ARIN IP6 policy for those with legacy IP4 Space
jgreco at ns.sol.net
Mon Apr 12 11:07:09 CDT 2010
> On Apr 12, 2010, at 8:51 AM, Joe Greco wrote:
> > Further, given the purported role that InterNIC played, "exchange of
> > value" as a prerequisite is a rather questionable position to rely on;
> > InterNIC had motivations other than a purely financial one to organize
> > IP allocations. The number assignment function is critical to allowing
> > the Internet to work smoothly.
> Joe -
> On this matter we do agree, since allocations prior to ARIN's formation were
> generally made pursuant to a US Government contract or cooperative agreement.
> While I don't consider addresses to be property, if you take the opposite view
> then there's very likely a significant body of procurement law which already
> applies to property furnished in this manner and would be far more relevant
> than any documentation that an address block recipient received at the time..
There are all manner of theories. Some have compared it to physical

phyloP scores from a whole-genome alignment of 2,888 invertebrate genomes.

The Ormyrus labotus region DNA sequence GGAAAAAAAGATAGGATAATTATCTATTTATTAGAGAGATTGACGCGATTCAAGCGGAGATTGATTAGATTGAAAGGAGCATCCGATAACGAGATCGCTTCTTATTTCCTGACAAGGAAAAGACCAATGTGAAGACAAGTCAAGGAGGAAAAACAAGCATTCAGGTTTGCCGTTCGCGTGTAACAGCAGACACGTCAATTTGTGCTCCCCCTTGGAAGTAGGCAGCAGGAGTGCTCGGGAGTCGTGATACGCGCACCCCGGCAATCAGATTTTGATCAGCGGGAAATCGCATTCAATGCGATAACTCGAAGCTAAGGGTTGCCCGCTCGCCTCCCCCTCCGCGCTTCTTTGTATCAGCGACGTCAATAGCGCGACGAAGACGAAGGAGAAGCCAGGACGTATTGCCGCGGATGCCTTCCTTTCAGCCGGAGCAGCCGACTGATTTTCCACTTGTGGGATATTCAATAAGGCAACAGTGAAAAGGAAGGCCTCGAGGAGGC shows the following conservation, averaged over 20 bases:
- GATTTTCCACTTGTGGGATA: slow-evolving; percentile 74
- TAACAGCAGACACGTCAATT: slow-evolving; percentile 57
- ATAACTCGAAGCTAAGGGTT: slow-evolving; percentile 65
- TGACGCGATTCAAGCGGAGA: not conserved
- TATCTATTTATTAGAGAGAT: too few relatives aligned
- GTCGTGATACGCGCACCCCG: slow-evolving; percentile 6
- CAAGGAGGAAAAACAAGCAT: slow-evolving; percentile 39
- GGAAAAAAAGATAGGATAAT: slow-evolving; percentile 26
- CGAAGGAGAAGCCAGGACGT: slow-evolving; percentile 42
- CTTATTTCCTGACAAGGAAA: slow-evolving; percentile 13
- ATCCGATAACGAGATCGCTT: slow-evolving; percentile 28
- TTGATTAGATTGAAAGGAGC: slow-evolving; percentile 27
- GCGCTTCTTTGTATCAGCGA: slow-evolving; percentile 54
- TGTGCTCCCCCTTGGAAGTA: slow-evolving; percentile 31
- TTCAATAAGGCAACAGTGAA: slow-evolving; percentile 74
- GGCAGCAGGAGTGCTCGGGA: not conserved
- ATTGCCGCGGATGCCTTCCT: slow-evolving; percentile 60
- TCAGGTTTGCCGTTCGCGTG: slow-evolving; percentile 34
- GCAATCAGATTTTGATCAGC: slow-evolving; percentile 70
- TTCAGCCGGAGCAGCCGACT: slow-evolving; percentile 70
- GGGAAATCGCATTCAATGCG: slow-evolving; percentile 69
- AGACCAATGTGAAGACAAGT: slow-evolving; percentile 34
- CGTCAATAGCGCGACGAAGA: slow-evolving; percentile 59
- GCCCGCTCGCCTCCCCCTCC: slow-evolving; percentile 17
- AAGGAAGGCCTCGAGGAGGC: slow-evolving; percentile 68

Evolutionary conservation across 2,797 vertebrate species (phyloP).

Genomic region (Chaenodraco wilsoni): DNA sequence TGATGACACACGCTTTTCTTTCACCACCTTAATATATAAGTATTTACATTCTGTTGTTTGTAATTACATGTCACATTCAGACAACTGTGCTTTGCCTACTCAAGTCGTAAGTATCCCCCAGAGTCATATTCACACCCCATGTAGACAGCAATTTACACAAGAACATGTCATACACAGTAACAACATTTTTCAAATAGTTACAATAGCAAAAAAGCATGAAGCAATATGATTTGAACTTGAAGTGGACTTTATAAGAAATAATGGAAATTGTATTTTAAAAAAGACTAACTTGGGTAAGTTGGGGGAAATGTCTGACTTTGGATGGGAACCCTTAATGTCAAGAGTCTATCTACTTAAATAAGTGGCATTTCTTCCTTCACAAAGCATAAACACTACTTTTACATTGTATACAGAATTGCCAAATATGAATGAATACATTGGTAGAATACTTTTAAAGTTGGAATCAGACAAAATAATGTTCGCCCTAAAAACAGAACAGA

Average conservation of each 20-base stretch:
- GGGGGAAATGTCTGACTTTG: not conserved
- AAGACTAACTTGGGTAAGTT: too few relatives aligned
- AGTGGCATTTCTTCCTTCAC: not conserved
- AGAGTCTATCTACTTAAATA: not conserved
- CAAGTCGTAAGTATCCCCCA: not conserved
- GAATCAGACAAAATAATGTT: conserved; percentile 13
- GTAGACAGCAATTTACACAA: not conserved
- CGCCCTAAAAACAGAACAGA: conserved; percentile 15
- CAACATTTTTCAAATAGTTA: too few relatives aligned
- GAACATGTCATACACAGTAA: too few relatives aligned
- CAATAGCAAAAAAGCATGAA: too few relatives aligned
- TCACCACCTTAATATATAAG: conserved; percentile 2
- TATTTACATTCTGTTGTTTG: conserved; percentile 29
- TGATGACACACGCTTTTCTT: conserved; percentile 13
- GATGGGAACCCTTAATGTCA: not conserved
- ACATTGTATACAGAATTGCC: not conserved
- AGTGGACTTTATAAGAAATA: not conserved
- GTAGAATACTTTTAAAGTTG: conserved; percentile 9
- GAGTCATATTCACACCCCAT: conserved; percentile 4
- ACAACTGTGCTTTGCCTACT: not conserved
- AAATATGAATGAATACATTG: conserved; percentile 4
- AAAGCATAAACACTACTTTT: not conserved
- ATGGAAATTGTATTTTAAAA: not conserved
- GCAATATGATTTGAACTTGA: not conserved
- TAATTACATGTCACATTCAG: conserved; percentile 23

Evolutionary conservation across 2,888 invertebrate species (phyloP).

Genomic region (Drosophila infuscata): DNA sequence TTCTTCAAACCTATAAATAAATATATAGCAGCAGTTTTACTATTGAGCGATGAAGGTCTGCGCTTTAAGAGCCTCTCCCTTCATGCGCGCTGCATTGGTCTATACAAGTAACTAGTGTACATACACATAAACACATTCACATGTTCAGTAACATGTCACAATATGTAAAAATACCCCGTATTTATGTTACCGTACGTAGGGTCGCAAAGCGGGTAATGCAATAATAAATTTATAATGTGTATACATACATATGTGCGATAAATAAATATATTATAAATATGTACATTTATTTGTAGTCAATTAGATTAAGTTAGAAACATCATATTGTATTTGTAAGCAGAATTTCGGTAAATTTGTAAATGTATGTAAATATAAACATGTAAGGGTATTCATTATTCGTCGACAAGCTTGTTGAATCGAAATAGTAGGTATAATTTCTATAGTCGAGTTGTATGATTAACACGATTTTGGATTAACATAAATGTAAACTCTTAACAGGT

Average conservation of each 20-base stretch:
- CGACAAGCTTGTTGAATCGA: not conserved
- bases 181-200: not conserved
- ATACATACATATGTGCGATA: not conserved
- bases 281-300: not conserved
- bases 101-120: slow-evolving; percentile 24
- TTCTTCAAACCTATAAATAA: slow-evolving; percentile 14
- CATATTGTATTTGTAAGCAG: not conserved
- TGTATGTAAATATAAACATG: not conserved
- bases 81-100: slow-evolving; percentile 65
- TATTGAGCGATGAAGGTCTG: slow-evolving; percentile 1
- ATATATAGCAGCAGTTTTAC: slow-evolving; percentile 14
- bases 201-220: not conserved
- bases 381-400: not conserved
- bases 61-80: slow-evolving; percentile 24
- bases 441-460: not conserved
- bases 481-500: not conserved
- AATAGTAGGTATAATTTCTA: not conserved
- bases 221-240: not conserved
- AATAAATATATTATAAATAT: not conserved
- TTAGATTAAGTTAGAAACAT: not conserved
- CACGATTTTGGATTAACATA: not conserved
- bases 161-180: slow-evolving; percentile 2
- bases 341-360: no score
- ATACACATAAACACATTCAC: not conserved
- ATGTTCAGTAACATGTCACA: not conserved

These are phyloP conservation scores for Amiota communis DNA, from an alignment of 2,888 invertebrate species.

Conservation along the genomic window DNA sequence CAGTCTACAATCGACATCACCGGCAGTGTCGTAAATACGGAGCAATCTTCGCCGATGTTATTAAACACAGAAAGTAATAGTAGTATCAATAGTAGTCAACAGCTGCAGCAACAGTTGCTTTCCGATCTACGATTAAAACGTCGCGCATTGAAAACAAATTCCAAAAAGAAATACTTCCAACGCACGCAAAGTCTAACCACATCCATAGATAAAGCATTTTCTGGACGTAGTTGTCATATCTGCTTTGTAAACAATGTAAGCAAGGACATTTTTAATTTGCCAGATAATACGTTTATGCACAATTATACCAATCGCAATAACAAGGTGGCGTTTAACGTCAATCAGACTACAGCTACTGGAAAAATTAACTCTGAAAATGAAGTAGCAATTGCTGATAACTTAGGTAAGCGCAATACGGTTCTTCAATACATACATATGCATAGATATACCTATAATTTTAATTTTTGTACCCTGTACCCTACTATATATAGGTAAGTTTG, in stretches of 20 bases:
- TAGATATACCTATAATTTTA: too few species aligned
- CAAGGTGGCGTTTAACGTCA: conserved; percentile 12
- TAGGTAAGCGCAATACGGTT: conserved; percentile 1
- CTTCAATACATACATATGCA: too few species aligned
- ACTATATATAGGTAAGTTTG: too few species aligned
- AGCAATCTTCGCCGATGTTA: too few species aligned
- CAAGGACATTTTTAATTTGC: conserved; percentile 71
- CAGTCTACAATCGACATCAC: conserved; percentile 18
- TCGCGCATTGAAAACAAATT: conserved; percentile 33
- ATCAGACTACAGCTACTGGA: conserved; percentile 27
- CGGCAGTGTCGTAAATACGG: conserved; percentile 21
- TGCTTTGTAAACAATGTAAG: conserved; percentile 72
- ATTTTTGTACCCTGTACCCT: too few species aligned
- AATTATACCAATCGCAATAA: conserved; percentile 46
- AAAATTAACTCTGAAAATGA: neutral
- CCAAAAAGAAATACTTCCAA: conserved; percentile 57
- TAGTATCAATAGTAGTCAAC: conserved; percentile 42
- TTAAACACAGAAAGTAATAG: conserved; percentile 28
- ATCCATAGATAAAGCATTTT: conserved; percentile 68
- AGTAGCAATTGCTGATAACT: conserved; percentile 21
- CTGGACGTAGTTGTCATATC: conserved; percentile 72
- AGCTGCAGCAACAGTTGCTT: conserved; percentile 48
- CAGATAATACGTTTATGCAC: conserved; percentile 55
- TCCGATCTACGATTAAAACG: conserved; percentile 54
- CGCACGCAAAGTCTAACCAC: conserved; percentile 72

land (possibly apt due to the limited nature of both), or to the way
land was granted to the railroads to spur development, etc. Spinning
the issue in any of several different ways could land you at wildly
differing results. I'll bet that significant bodies of relevant law
for each are contradictory and confusing at best. :-)
Anyways, my original intent was simply to point out that there are some
impediments to IPv6 adoption, somehow this morphed into a larger topic
Joe Greco - sol.net Network Services - Milwaukee, WI - http://www.sol.net
"We call it the 'one bite at the apple' rule. Give me one chance [and] then I
won't contact you again." - Direct Marketing Ass'n position on e-mail spam(CNN)
With 24 million small businesses in the US alone, that's way too many apples.
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